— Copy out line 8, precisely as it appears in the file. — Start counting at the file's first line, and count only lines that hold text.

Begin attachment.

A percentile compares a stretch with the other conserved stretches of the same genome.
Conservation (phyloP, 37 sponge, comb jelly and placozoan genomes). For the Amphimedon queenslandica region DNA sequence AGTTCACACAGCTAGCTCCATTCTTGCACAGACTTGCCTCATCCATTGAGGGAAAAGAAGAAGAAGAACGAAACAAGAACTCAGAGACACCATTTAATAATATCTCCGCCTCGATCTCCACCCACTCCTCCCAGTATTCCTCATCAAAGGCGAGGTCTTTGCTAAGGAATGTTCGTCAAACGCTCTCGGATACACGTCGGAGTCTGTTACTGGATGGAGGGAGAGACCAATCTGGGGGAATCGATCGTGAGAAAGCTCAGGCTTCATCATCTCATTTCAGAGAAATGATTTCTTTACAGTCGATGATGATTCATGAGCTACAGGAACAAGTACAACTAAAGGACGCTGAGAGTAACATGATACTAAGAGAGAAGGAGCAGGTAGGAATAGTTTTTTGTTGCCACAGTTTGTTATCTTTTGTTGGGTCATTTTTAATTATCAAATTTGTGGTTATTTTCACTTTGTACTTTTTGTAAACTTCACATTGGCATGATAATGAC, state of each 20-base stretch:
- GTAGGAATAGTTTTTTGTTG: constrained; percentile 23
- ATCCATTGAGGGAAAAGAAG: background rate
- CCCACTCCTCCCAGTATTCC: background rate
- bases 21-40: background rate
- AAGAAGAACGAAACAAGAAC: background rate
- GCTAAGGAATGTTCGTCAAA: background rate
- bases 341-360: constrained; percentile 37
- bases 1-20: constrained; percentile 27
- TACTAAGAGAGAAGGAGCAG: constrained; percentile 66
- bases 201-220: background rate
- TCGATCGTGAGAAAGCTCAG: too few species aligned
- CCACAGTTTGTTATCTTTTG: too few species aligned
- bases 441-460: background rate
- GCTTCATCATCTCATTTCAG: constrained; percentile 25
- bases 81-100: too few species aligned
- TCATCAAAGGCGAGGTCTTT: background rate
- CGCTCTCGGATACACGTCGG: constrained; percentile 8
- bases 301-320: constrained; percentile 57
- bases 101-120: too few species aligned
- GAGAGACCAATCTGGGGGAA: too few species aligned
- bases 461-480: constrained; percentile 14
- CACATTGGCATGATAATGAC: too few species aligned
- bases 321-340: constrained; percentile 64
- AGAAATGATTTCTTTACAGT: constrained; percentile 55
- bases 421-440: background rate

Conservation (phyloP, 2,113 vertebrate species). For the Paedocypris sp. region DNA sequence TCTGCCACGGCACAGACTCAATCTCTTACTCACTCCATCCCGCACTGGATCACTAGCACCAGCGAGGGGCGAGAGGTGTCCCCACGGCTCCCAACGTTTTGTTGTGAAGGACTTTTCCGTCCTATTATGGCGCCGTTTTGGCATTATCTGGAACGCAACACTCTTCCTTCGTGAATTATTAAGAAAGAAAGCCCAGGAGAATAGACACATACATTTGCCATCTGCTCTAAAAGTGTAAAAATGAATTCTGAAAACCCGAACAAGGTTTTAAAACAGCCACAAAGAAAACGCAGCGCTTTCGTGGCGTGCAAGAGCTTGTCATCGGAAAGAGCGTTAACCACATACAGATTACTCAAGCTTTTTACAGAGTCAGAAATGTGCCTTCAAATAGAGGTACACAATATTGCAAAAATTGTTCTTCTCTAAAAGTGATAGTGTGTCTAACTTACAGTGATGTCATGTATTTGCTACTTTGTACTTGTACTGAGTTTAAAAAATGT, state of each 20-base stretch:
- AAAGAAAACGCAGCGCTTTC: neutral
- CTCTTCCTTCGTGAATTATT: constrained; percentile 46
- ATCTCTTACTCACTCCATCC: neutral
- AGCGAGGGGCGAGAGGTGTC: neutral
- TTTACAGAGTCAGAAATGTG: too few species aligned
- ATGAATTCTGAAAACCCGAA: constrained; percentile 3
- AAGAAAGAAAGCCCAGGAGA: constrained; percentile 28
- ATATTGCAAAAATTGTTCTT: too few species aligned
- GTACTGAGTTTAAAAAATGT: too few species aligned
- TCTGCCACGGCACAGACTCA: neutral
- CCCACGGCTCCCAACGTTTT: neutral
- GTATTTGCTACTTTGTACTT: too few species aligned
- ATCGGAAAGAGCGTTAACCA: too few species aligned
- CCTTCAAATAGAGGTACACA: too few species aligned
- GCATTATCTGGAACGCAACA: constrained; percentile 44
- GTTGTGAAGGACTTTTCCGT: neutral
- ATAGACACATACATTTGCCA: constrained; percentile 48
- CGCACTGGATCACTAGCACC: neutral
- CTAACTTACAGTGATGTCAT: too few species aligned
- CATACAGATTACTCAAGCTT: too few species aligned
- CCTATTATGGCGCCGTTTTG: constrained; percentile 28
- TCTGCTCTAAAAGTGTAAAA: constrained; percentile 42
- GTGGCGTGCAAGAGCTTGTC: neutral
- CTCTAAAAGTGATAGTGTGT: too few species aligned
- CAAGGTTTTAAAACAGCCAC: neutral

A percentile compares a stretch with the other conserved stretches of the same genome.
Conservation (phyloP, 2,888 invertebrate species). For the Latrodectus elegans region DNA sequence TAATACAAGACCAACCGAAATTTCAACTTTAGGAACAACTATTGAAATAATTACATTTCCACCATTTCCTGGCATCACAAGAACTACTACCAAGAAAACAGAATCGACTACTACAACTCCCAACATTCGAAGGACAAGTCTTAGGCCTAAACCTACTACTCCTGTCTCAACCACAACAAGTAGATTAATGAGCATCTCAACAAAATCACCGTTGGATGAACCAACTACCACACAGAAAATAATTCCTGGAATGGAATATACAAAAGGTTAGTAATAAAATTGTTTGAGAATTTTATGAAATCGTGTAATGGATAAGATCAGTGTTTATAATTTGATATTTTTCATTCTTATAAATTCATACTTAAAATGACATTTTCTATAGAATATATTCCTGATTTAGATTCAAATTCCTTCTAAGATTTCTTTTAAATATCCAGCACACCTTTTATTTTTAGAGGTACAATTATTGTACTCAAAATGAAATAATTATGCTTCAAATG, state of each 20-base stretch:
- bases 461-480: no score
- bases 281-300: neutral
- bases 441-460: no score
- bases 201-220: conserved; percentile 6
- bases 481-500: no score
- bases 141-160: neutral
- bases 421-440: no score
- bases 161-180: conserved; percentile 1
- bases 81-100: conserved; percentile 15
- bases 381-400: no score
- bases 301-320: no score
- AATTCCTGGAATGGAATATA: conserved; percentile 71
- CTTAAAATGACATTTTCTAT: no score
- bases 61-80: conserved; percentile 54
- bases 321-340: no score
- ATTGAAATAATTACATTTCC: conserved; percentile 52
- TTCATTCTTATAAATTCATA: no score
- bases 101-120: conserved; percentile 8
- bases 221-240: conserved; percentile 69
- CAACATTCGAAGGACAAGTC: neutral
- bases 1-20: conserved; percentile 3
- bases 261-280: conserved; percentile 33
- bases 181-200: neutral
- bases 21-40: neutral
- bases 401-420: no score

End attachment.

- GCTAAGGAATGTTCGTCAAA: background rate